C&VG Investigation Stings Online Retailers for Selling Adult Games to ‘Under-Age Boy’

An investigation conducted by UK gaming publication Computer & Video Games shows that some online retailers are not doing their best to keep under-age children from buying mature-rated video games online. The investigative report (which includes some video) shows a person purchasing three games online without any age verification checks blocking his purchase. The UK-based retailers found to be lacking in this area include Amazon UK, HMV and Zavvi.

The Trading Standards agency has criticized retailers for loopholes found in their online systems and has warned them: "Should a minor make a purchase from these sites, the businesses would not have a due diligence defence to protect them from prosecution." One of the games purchased was Manhunt 2 from Rockstar Games, which the BBFC initially refused to classify in 2007 due to its violent content. That decision was later overruled following an appeal.

C&VG says that its investigation also found:

•In the past five years, the market share of 18-rated games has grown from 5 to 18 percent

•About a third of all retail games are sold online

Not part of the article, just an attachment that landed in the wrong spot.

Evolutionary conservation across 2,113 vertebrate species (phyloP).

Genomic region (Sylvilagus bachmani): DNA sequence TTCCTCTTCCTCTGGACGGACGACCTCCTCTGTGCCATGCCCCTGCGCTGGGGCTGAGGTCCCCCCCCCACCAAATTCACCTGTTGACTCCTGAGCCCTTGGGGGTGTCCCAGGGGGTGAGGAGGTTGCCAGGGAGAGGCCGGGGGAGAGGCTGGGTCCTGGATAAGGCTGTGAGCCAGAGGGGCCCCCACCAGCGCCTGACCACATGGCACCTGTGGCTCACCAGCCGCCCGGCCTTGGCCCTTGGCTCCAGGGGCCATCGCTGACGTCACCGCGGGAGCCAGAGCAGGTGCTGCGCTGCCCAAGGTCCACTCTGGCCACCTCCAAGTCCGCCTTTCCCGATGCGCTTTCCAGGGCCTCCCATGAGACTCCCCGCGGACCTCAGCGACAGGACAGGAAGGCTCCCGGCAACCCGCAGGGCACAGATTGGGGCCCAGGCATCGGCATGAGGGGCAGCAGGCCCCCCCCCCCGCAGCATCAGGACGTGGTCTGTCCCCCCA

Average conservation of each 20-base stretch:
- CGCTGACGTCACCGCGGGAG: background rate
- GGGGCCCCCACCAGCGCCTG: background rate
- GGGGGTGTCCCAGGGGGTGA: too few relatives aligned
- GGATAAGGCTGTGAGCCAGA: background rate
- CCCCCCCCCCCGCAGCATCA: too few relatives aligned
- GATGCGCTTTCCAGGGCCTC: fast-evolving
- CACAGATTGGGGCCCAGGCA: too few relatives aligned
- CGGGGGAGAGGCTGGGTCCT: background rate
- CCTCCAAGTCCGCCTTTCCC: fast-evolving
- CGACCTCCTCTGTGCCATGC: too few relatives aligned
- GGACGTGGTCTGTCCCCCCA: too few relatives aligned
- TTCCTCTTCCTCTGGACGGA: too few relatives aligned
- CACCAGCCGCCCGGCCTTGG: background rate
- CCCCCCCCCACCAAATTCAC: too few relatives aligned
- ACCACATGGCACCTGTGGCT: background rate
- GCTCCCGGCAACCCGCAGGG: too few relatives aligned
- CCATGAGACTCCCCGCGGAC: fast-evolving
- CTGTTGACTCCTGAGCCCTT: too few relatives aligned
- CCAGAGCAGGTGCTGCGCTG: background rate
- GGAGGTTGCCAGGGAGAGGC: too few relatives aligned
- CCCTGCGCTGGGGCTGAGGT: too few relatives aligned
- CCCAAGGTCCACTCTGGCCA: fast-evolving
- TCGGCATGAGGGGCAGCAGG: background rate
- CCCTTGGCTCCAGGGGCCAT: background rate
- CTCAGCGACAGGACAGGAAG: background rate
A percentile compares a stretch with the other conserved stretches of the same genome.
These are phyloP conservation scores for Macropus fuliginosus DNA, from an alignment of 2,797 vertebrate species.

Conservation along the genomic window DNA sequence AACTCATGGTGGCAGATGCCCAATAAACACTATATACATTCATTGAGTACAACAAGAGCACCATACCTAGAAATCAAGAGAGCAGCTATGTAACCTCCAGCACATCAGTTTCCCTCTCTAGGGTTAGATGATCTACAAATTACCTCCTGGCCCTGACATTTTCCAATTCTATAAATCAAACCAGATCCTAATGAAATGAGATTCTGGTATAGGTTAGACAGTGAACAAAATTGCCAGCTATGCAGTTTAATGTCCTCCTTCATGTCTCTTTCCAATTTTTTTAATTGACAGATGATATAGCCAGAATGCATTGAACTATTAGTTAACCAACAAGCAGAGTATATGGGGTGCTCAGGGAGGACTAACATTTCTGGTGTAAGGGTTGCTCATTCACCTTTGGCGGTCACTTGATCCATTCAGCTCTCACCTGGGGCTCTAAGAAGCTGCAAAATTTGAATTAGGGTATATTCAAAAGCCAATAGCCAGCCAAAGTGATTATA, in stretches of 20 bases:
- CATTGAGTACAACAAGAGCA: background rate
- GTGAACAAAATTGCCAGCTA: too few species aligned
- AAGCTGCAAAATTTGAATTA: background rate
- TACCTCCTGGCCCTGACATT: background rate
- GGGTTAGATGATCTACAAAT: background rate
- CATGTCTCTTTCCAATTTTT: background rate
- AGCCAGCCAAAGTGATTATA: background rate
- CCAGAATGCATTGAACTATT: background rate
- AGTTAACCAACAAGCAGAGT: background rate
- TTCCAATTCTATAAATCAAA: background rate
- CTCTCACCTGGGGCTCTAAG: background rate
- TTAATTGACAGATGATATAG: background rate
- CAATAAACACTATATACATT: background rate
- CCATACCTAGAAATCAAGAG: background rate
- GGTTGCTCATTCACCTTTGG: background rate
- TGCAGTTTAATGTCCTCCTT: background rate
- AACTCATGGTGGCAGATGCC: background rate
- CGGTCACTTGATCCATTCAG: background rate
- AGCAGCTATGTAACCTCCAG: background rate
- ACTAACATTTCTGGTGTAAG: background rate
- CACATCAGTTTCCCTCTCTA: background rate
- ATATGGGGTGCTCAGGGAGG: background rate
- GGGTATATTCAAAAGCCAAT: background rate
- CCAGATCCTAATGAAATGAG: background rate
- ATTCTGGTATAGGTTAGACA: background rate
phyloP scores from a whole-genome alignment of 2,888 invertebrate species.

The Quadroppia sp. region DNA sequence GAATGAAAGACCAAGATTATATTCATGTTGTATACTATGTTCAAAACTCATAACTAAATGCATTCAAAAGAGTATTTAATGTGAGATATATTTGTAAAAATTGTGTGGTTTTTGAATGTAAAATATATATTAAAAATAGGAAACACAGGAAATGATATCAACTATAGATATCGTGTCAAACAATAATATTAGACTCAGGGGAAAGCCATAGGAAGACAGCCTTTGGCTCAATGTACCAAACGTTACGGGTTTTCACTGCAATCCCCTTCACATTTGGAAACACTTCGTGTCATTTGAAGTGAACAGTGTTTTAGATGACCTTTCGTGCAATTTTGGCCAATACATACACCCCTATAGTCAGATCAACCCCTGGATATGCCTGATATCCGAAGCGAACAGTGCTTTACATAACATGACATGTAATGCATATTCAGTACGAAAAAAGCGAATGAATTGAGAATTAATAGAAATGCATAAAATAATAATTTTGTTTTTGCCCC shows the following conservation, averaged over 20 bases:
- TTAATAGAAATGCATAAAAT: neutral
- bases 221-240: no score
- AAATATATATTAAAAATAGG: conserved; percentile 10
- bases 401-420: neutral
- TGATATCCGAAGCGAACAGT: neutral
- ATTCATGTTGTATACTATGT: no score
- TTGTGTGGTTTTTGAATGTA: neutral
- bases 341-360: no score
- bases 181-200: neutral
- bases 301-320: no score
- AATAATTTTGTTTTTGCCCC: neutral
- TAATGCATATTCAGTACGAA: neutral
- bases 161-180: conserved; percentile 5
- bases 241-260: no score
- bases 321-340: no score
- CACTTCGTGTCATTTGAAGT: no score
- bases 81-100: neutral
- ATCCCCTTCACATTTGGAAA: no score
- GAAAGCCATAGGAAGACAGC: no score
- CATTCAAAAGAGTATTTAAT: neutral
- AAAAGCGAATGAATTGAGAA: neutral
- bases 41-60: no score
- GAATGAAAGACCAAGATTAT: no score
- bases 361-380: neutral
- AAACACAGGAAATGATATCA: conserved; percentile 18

•The most popular age group of Facebook fans for games such as Assassin's Creed 3, Gears of War 3 and Modern Warfare 3 was in the 13-17 range.

•Both an anonymous EA games director, and a director at Avalanche Studios, believe that more than half of their audience are under age.

Trading Standards officer Paul Miloseski-Reid said that the organization will now engage with retailers to discuss the severity of online loopholes after learning about the C&VG results.

He told the publication that retailers "must employ systems to verify the age of the purchaser if they are to have a due diligence defence against prosecution."

"There have been concerns for a number of years that many internet retailers, which include some of the national high street chains, are not taking enough precautions, if any at all, to prevent children purchasing age-restricted products from their websites. The problem appears to be widespread," he added.

Source: C&VG

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